AS THE BUSH ADMINISTRATION SETTLES in for a second term, and the 109th Congress gets down to business, several housing-related issues could come under consideration on Capitol Hill.
President Bush laid out an ambitious housing agenda when he spoke to the NAHB board of directors during the final weeks of the 2004 presidential campaign, and many of the issues he raised are likely to surface in the weeks and months ahead.
Specifically, the president called for (1) implementing homeownership tax credit and FHA zero down-payment legislation to promote homeownership; (2) removing regulatory barriers to spur the production of affordable housing; (3) enacting tort reform to protect small business owners and workers from frivolous lawsuits; and (4) instituting association health plans to allow small firms to provide affordable, quality health care for their employees.
The homeownership tax credit received broad bipartisan support in the 108th Congress, garnering more than 300 co-sponsors in the House and more than 50 in the Senate. The measure would provide new tax incentives to increase the production of affordable housing and boost homeownership opportunities in low-income communities. Not only could it open the door for affordable homeownership for as many as 50,000 families annually, it also could create up to 120,000 jobs annually.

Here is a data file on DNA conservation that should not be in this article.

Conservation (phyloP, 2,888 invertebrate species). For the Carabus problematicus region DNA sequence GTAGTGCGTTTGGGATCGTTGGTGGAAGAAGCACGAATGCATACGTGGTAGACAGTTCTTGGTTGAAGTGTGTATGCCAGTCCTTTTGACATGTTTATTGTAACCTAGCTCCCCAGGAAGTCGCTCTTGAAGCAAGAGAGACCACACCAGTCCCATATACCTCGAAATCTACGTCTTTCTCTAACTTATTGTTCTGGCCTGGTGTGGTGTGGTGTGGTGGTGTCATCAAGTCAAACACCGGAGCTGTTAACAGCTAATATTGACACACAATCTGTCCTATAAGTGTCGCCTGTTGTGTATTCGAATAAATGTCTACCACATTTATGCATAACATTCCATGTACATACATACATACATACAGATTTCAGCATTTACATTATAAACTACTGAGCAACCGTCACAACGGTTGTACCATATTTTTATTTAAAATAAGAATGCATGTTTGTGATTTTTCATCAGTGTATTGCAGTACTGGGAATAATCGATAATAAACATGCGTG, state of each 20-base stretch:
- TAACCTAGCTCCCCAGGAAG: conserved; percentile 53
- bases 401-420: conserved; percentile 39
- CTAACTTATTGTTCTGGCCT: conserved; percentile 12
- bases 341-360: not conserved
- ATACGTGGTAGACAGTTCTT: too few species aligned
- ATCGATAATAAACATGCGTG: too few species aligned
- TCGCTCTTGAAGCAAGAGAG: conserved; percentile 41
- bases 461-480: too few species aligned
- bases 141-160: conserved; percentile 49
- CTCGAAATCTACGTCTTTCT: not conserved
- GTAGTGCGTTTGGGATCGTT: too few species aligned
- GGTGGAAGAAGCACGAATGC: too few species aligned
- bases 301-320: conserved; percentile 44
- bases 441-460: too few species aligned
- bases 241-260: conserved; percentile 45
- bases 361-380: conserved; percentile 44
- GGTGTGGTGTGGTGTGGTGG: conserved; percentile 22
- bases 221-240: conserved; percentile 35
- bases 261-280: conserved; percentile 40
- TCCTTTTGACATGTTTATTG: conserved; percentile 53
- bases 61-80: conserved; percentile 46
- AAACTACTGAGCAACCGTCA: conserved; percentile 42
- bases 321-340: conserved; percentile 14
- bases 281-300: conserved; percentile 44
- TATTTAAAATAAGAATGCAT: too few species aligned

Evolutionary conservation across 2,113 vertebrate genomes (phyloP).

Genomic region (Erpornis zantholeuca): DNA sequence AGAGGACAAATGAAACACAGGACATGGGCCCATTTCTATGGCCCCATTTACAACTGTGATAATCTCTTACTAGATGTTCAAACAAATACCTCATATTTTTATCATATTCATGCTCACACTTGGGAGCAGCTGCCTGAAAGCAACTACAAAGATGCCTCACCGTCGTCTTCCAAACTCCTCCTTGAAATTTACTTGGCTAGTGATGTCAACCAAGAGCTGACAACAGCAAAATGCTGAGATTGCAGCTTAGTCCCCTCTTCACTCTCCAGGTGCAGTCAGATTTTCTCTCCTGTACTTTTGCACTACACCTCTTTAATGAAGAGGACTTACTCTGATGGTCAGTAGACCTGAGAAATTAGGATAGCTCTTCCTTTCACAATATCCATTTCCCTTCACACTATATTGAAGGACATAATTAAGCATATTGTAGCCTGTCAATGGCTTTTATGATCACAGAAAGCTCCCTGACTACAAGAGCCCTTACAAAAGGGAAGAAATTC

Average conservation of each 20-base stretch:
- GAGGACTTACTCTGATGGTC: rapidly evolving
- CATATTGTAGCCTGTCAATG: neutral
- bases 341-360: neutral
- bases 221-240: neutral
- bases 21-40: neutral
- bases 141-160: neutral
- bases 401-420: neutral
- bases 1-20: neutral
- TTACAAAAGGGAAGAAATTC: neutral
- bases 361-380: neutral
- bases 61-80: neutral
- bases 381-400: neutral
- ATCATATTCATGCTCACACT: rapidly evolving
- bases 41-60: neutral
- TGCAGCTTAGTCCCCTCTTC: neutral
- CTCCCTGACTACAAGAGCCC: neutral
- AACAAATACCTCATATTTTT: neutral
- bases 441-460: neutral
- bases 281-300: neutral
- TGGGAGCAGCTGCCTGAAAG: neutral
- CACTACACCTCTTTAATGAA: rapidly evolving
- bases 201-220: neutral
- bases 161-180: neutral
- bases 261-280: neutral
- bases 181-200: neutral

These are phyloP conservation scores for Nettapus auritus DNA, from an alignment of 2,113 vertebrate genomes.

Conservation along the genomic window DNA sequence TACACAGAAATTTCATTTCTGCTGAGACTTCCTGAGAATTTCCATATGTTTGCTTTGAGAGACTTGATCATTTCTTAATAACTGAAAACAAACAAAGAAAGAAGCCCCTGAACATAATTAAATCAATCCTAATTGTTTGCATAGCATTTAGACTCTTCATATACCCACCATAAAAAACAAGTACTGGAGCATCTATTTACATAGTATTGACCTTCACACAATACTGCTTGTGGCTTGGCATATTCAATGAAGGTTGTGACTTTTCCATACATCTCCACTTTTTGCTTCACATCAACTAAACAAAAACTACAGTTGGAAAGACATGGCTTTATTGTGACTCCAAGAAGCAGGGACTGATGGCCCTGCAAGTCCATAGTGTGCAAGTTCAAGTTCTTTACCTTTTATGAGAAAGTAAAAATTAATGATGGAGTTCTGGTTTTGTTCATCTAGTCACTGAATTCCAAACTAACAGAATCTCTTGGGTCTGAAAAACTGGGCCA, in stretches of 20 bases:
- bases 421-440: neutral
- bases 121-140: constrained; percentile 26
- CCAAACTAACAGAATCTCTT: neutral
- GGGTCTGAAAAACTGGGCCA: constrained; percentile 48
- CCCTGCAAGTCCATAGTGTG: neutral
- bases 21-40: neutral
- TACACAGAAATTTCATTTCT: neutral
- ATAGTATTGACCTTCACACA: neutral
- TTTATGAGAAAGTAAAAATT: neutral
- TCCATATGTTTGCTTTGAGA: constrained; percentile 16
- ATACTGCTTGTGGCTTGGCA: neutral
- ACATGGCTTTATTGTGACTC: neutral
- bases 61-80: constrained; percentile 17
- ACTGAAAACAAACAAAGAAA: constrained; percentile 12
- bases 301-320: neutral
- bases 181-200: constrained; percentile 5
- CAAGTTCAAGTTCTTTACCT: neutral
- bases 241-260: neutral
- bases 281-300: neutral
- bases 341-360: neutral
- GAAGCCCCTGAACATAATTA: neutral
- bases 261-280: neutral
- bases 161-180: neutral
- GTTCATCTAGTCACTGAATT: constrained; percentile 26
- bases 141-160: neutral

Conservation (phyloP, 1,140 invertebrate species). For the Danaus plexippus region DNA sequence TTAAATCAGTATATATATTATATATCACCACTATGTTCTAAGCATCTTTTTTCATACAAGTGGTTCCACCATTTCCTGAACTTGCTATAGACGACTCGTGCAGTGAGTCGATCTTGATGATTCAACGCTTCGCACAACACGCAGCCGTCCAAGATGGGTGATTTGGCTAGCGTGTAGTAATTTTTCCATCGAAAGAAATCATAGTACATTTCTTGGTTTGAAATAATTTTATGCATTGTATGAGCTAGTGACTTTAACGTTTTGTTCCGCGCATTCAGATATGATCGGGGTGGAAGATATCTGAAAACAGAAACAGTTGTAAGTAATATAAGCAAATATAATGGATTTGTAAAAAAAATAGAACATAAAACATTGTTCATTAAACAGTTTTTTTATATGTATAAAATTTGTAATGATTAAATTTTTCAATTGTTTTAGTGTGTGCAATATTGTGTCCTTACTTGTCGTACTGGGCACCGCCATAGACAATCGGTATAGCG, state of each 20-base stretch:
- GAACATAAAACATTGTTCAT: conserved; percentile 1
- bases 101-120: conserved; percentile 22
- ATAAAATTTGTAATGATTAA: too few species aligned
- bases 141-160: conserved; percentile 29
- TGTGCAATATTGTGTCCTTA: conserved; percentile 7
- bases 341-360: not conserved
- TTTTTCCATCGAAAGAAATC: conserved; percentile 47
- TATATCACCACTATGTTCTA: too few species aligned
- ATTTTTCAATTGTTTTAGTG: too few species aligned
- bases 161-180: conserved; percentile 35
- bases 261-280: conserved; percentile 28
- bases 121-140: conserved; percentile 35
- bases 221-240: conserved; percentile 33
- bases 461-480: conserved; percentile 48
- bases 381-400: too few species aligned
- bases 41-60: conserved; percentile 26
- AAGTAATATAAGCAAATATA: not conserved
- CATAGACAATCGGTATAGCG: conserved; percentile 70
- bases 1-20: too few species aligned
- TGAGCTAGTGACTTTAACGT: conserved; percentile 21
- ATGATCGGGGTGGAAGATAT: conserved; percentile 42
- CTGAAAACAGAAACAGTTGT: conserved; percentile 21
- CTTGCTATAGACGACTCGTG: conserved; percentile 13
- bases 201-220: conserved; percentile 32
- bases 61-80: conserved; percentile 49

HUD estimates that, if enacted, an FHA zero down-payment program would allow 140,000 additional families to own a home.
Another issue on the table will be legislation to maximize rental housing availability for America's working families by:
President Bush has also indicated that he wants to retain homeownership tax incentives in any new tax-simplification proposal to emerge, and he assured our members in Ohio that he believes the mortgage interest deduction is an essential element of the tax code.
As Bush prepared for his second term, another theme espoused by the White House was enacting regulatory reform to streamline regulations and reduce paperwork to alleviate the burdens that handicap small businesses and entrepreneurs. To continue promoting pro-growth policies, the administration is also calling on Congress to make permanent all the tax relief passed during its first term, and President Bush specifically cited the abolition of the “death tax,” which is set to expire in 2010 but resurface in 2011.
As the administration and Congress move forward with legislation that could have profound effects on housing and the home building industry, the NAHB will be an advocate for measures that promote homeownership, housing affordability, and rental housing opportunities. And we will be equally vigilant in opposing measures that could be harmful.
President, NAHB, Washington, D.C.